MAZAMORRA en morada
Follow
Find tag "resources"
9.0K views | +8 today
MAZAMORRA en morada
Una colección de materiales heterogéneos que sólo tienen en común el suscitar el interés del compilador y de los lectores que presuntamente van a interesarse, mezclando opiniones, informaciones y curiosidades...
Curated by parislima
Your new post is loading...
Your new post is loading...
Rescooped by parislima from TICs para los de LETRAS
Scoop.it!

A Carefully Selected List of Recommended Tools

A Carefully Selected List of Recommended Tools | MAZAMORRA en morada | Scoop.it
When I meet with people and talk about our work, I get asked a lot what technology we use to create interactive and dynamic data visualizations.

At Interactive Things, we have a set of preferred libraries, applications and services that we use regularly in our work. We will select the most fitting tool for the job depending on the requirements of the project. Sometimes a really simple tool is all you need to create something meaningful. On other occasions, a more multifaceted repertoire is needed. But how does one choose the right thing to use? An endless list of every tool available, does not answer that question and a recommendation from a friend is oftentimes more valuable.

That’s why we have put together a selection of tools that we use the most and that we enjoy working with. We called it selection.datavisualization.ch. It includes libraries for plotting data on maps, frameworks for creating charts, graphs and diagrams and tools to simplify the handling of data. Even if you’re not into programming, you’ll find applications that can be used without writing one single line of code. We will keep this list as a living repository and add / remove things as technology develops...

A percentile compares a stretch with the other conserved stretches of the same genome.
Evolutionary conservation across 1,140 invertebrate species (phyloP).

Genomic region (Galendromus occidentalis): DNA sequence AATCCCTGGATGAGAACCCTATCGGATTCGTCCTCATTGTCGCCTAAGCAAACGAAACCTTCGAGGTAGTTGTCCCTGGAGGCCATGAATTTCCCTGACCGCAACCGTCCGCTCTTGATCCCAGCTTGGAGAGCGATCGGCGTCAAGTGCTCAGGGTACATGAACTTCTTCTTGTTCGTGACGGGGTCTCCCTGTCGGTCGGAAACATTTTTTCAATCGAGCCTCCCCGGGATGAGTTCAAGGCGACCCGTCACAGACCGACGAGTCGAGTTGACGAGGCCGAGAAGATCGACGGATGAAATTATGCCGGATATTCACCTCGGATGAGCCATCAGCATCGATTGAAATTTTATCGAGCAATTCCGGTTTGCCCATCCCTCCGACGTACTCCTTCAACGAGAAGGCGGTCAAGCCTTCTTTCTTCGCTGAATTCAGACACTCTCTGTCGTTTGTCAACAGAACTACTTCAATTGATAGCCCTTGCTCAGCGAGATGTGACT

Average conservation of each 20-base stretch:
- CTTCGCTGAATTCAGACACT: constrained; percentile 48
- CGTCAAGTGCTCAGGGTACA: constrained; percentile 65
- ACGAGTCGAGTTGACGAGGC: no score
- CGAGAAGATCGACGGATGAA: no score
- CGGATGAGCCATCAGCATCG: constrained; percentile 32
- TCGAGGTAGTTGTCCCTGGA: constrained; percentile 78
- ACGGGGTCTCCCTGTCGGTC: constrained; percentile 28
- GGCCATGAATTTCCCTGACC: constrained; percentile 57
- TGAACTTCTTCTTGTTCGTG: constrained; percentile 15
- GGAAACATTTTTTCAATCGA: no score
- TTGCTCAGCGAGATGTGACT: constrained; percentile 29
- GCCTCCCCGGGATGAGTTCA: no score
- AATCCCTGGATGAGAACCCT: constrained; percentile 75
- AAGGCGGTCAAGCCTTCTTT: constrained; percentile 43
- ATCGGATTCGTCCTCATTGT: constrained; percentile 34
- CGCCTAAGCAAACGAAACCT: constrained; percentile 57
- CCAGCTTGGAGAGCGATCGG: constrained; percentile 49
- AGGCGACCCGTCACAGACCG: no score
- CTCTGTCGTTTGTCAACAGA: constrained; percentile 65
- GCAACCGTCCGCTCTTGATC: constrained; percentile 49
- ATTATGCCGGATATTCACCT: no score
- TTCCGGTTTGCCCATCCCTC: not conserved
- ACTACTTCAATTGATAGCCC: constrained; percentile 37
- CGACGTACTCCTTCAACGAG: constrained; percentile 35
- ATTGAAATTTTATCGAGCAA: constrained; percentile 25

Via Lauren Moss, Pepe Crespo, Sonia C. Alonso
more...
No comment yet.
Rescooped by parislima from Geography Education
Scoop.it!

[ #CONGA_WW ] Could there be 'WATER WARS' in the Future?

[ #CONGA_WW ] Could there be 'WATER WARS' in the Future? | MAZAMORRA en morada | Scoop.it

The debate on aquifers continues as new technologies designed by oil companies are able to tap historic water reserves deep in the Earth's crust.  The geopolitical significance of water rises as population growth within dry climates continue to rise.   As more countries (and people) compete for limited resources, outbreaks of armed conflict becomes more likely.   The more pertinent question might not be 'if' but 'when.'


Via Kyle M Norton, Seth Dixon
more...
Seth Dixon's comment, October 5, 2012 11:55 PM
My colleagues at the National Council for Geographic Education LOVE this link...many people have seen your work and it's impacted teachers all over the country.